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Satellites Aid Sustainable Land Use in Amazon

John Roach
for National Geographic News
October 31, 2001
 
Computers and satellites are being successfully harnessed to the problem
of biodiversity conservation in the Amazon rain forest.



Scientists believe that at least half of the world's animal, plant, and
insect species reside in the rain forest, an area half the size of the
continental United States.






Yet more than 50 million acres (20 million hectares) of the rain forest disappear each year due to uncontrolled logging, slash and burn agriculture, cattle ranching, mining, and oil exploration, according to the Amazon Center for Environmental Education and Research (ACEER).

ACEER scientists have developed a geographic information system (GIS) that provides land-use planners with information that can be used to promote sustainable development of the rain forest. A project in the Peruvian Amazon demonstrates the success of the approach.

GIS technology couples data gathered on the ground by researchers with satellite data. The information from the two sources is combined in a computer program that enables researchers to look at both the big picture and the minute details of rain forest health and activity.

"The thing about GIS is it provides the capability to look at large spatial scales in a lot of detail," said Roger Mustalish, president of the ACEER board of directors and a professor of public health at West Chester University in West Chester, Pennsylvania.

Using the GIS program, ACEER scientists can pinpoint what species are likely to be found in what types of habitat within the rain forest

Changing Land Use Practices

"[Conservation] is all a land use issue," said Joe Bishop, a professor at Pennsylvania State University in State College, Pennsylvania, and a GIS specialist for ACEER. "Are there ways we can help with tools and data sets to help the people [in the Peruvian Amazon] be better equipped for planning purposes?"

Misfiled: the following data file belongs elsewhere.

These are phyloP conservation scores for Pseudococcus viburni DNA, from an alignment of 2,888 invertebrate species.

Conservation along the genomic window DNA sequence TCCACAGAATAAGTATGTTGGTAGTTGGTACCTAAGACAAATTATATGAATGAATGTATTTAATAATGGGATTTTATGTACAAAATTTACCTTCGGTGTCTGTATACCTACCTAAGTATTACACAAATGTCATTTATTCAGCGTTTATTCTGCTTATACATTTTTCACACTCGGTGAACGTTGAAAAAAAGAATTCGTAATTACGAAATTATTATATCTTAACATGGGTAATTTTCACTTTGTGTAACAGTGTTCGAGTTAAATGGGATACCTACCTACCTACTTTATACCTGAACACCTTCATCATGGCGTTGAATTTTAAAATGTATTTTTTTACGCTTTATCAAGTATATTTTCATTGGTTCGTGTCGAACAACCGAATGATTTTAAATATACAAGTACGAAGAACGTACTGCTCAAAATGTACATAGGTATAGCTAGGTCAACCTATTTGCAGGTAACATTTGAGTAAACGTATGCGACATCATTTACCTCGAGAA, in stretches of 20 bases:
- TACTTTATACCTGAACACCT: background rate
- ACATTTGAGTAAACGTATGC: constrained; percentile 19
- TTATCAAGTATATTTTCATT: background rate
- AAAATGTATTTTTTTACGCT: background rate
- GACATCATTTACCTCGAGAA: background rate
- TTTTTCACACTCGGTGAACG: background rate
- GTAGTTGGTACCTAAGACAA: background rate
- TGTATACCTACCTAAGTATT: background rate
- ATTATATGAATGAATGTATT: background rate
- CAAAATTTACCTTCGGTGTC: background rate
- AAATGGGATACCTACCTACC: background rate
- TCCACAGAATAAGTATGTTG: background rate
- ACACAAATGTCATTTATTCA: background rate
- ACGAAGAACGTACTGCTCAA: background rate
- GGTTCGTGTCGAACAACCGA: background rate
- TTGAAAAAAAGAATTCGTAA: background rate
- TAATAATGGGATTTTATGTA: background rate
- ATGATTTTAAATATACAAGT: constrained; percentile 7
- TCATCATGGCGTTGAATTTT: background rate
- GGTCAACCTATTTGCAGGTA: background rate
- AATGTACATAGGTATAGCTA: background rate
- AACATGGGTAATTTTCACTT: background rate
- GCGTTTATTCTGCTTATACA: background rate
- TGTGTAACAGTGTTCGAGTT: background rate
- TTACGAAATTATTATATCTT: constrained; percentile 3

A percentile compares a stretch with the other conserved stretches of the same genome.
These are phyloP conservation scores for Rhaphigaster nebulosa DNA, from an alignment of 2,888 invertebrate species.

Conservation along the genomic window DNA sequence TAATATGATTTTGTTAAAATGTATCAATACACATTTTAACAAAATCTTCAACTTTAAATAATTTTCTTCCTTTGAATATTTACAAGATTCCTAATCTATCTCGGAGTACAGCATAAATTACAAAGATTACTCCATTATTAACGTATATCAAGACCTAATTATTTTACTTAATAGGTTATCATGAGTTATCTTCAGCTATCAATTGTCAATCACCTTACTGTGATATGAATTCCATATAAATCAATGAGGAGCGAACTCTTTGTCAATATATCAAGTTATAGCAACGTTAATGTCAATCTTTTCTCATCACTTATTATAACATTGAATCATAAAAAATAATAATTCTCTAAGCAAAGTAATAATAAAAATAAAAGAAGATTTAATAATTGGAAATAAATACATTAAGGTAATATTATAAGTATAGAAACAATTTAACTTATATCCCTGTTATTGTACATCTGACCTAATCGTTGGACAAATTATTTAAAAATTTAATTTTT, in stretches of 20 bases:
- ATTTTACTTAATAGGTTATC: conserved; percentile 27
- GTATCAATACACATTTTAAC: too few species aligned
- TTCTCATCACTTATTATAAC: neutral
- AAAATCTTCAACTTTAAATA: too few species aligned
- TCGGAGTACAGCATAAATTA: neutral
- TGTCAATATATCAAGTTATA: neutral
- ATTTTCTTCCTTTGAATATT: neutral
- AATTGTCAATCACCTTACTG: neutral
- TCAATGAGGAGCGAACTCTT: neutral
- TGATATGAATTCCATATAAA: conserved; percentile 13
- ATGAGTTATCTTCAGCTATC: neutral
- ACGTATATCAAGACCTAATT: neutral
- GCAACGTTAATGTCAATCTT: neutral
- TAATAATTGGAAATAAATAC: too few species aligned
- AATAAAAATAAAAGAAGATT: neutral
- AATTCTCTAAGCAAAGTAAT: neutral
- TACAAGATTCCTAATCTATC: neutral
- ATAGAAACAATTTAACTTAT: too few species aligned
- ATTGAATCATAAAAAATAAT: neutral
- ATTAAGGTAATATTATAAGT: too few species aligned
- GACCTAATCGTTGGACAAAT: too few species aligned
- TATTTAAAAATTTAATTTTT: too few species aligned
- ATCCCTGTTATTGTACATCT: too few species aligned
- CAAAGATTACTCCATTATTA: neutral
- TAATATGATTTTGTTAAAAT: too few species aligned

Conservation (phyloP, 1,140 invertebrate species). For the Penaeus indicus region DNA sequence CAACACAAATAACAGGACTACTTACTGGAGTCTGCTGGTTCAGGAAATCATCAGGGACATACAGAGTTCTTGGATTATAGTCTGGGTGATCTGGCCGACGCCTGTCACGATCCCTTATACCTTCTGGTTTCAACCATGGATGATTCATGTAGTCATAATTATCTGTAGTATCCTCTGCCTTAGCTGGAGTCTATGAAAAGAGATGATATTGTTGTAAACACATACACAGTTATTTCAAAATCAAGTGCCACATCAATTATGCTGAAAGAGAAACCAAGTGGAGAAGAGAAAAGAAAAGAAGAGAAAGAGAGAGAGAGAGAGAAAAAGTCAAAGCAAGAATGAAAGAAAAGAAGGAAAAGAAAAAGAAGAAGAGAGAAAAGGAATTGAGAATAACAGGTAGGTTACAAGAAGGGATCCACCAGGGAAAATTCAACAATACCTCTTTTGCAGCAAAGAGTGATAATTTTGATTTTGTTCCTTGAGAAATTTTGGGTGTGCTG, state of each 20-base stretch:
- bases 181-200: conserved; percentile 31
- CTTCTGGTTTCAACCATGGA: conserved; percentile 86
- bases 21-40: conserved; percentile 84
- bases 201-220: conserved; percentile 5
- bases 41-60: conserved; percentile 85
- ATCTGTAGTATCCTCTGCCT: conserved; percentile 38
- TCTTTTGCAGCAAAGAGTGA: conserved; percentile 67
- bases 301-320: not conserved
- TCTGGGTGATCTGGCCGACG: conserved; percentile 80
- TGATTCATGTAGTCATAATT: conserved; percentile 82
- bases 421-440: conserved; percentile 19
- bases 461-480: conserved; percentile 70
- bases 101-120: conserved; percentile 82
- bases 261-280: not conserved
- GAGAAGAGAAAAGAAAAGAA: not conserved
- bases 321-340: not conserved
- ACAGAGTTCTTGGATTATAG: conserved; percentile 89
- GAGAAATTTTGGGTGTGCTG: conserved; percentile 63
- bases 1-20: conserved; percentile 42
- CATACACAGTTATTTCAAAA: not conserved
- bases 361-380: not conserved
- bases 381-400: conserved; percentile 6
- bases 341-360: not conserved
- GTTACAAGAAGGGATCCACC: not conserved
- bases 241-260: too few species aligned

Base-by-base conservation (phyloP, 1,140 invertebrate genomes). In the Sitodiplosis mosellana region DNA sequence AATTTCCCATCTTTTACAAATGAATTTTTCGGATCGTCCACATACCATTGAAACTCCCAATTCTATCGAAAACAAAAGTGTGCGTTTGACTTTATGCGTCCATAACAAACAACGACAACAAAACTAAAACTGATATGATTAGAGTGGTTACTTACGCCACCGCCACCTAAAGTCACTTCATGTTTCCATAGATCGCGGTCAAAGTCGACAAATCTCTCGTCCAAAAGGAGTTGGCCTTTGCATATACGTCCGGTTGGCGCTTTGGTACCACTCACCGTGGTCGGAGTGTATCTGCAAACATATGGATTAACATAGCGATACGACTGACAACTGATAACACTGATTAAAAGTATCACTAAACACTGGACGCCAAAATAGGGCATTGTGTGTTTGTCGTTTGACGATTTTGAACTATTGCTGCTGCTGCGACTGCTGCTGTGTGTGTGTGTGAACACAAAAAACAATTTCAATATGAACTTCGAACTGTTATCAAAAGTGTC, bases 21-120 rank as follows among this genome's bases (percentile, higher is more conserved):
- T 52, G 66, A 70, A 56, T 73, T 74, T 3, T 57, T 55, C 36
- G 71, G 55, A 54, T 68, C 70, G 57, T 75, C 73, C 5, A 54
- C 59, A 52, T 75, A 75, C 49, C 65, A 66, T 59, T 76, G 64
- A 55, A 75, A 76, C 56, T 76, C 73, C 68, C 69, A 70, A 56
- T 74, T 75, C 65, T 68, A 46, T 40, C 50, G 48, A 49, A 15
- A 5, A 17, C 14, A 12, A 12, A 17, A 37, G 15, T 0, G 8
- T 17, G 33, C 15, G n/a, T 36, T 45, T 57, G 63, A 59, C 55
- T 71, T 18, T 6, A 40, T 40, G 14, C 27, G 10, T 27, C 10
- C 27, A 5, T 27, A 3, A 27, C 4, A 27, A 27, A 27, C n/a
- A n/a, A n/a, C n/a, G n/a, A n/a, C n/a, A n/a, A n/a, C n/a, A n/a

Thanks to GIS technology, the answer is yes.

The first system Bishop helped develop for ACEER focuses on the rain forest in and around the town of Iquitos, a region of the Peruvian Amazon long exploited by logging concessions but becoming an increasingly popular destination for ecotourists.

"They had a few plants that grew like weeds that had market value," said Bishop. "We helped them come up with ways to help market them, rather than tear down forests."

Camu Camu is a medicinal plant from the rain forest that is rich in vitamin C. GIS technology allowed the scientists to input data describing the habitat best suited to the plant—everything from the type of soil in which it grows to the other plant and animal species in the area—to a computer program that combined the data with geographic information.

The result is a map showing where Camu Camu is most likely to be found in the rain forest surrounding Iquitos. Land-use planners have used the information to change an economy based on unsustainable logging to one based on ecotourism and the sustainable harvest of Camu Camu, a renewable resource.

Today, Camu Camu is successfully exported to sports beverage companies in the United States, said Mustalish.

Looking to the Future

Similar GIS conservation success stories are becoming more common in the Peruvian Amazon, but ACEER cautions that the region is far from protected.

"In part of the Amazon basin, the rate of deforestation is the same [as it was a decade ago] or even accelerating," said Mustalish.

"At the same time," he added, "what I've seen starting to emerge is development in the form of tourism as opposed to going in and clear-cutting or doing oil and gas exploration."

The National Geographic Society recently awarded ACEER a $300,000 grant to expand its research facilities and GIS applications to southern portions of Peru. The project will focus in part on developing a sustainable economy in the region of Manu National Park, a World Heritage Site established in 1987 by the United Nations Educational, Scientific, and Cultural Organization.
 

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